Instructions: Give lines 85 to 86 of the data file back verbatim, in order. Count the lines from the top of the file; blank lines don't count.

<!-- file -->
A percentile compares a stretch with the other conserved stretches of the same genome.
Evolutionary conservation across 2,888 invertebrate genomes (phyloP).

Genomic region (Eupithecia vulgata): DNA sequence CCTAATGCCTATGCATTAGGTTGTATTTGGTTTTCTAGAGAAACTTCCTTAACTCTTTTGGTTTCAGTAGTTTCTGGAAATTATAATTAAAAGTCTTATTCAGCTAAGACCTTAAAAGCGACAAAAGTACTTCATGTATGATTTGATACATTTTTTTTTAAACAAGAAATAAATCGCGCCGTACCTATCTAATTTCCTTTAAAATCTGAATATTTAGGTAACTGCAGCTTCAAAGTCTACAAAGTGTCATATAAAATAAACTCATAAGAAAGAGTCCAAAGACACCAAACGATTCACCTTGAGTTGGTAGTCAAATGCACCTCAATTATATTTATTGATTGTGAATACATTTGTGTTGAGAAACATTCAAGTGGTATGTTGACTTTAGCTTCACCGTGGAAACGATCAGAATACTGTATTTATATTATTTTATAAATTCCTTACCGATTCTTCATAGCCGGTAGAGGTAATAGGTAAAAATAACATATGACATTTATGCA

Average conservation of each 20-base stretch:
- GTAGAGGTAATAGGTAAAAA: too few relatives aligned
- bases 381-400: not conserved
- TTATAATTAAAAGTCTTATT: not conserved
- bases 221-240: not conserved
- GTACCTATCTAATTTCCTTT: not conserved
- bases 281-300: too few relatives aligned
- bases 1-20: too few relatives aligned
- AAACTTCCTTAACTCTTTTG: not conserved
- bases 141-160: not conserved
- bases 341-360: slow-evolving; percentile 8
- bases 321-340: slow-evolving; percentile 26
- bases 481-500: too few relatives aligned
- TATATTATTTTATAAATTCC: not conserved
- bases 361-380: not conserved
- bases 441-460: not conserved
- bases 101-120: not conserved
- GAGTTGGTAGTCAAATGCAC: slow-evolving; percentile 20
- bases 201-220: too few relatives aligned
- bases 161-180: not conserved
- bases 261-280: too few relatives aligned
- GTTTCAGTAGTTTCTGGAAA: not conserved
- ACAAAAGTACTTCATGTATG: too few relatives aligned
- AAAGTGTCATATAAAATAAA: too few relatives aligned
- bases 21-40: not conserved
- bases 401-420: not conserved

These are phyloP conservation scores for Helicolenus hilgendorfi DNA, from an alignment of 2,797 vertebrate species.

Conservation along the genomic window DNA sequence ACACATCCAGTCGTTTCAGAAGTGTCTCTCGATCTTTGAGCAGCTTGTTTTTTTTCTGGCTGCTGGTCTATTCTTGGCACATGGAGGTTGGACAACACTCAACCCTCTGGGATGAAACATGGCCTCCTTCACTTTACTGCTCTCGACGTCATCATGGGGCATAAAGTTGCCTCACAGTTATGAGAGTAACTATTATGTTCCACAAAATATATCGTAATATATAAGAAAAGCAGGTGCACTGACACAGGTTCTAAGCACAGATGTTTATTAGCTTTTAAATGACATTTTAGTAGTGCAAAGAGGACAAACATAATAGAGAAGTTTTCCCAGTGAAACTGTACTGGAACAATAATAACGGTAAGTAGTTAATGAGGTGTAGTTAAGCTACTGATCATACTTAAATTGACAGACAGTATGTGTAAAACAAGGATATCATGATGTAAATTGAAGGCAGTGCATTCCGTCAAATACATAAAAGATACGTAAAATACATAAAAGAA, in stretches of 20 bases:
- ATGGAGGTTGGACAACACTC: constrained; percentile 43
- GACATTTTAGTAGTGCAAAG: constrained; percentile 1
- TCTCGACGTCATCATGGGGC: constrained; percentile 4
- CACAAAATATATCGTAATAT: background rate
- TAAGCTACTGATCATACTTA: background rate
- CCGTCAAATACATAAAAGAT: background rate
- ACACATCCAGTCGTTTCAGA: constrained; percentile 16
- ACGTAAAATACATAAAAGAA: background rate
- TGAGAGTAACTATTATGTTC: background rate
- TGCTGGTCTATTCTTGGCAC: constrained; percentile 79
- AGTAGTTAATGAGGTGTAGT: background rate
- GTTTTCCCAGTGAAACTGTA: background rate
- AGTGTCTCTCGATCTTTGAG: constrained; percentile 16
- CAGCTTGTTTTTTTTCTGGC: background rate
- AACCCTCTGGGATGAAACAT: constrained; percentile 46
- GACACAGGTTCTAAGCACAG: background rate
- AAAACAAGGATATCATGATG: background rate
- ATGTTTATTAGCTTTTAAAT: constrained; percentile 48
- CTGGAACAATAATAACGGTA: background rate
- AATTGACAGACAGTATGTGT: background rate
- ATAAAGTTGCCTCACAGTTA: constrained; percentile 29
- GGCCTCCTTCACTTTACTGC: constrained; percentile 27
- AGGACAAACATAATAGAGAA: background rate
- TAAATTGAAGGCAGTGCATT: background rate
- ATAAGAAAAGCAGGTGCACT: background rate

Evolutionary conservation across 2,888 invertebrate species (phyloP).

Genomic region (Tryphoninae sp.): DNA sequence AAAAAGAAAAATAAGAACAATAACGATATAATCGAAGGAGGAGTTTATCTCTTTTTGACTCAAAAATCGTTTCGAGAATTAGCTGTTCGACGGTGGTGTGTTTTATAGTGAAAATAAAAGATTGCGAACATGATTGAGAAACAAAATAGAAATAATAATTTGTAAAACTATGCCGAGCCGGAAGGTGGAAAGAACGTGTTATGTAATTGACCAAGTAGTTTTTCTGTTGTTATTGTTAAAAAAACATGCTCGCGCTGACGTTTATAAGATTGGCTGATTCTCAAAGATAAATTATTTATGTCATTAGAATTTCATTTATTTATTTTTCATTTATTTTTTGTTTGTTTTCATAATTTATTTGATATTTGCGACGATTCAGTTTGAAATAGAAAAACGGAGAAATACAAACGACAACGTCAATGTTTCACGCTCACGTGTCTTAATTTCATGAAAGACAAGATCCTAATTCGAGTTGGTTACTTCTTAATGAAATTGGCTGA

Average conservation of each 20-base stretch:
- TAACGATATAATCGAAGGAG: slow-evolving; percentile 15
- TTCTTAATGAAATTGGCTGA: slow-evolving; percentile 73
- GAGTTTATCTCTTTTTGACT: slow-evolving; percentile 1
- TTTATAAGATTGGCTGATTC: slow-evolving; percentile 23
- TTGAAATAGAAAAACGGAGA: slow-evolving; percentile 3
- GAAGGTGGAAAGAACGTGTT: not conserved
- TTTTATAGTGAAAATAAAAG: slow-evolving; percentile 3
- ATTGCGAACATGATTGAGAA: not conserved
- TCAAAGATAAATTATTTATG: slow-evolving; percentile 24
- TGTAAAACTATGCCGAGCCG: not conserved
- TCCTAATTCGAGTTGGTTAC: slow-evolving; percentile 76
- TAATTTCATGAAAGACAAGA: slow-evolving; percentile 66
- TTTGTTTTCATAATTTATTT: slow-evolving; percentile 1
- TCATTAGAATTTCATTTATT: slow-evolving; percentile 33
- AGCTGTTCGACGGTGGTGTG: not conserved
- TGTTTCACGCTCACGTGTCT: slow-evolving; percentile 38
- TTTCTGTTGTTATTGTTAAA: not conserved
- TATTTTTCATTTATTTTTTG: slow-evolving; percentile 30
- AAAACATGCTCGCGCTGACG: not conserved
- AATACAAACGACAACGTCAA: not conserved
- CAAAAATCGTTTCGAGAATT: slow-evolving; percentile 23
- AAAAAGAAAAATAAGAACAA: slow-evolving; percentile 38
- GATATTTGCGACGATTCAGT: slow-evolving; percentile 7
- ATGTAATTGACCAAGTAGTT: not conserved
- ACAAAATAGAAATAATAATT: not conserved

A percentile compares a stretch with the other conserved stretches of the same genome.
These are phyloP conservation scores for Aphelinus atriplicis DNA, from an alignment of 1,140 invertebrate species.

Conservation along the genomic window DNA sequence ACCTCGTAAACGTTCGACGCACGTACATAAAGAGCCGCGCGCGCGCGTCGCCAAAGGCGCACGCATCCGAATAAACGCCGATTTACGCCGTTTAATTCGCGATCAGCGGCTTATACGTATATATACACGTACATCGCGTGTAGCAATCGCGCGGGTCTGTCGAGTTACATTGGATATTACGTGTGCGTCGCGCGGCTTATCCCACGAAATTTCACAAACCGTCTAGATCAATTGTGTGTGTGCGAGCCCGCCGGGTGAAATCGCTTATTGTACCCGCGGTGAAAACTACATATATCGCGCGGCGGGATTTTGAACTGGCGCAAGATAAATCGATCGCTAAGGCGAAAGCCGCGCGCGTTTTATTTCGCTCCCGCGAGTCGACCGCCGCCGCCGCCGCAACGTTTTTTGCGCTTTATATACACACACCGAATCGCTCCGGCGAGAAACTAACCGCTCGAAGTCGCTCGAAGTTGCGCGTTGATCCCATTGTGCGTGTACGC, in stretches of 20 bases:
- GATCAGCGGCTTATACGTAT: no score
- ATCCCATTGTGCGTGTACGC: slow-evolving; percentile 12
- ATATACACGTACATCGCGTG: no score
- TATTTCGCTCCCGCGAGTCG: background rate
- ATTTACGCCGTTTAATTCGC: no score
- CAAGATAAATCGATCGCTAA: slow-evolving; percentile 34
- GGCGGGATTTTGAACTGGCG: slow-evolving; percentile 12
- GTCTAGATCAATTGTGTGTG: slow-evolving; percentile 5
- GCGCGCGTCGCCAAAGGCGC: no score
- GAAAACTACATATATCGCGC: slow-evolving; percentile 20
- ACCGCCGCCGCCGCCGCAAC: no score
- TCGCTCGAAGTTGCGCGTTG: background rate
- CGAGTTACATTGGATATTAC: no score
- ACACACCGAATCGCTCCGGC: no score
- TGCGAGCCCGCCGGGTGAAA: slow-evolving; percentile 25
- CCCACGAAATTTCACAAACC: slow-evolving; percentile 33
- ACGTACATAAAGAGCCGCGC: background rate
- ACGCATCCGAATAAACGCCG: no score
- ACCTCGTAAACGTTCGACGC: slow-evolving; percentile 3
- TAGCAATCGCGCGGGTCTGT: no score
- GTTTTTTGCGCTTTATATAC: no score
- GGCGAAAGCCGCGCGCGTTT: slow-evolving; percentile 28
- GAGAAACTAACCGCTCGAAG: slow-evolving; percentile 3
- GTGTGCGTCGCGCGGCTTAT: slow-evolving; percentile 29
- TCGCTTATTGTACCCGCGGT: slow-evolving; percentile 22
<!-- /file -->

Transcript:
A percentile compares a stretch with the other conserved stretches of the same genome.
These are phyloP conservation scores for Aphelinus atriplicis DNA, from an alignment of 1,140 invertebrate species.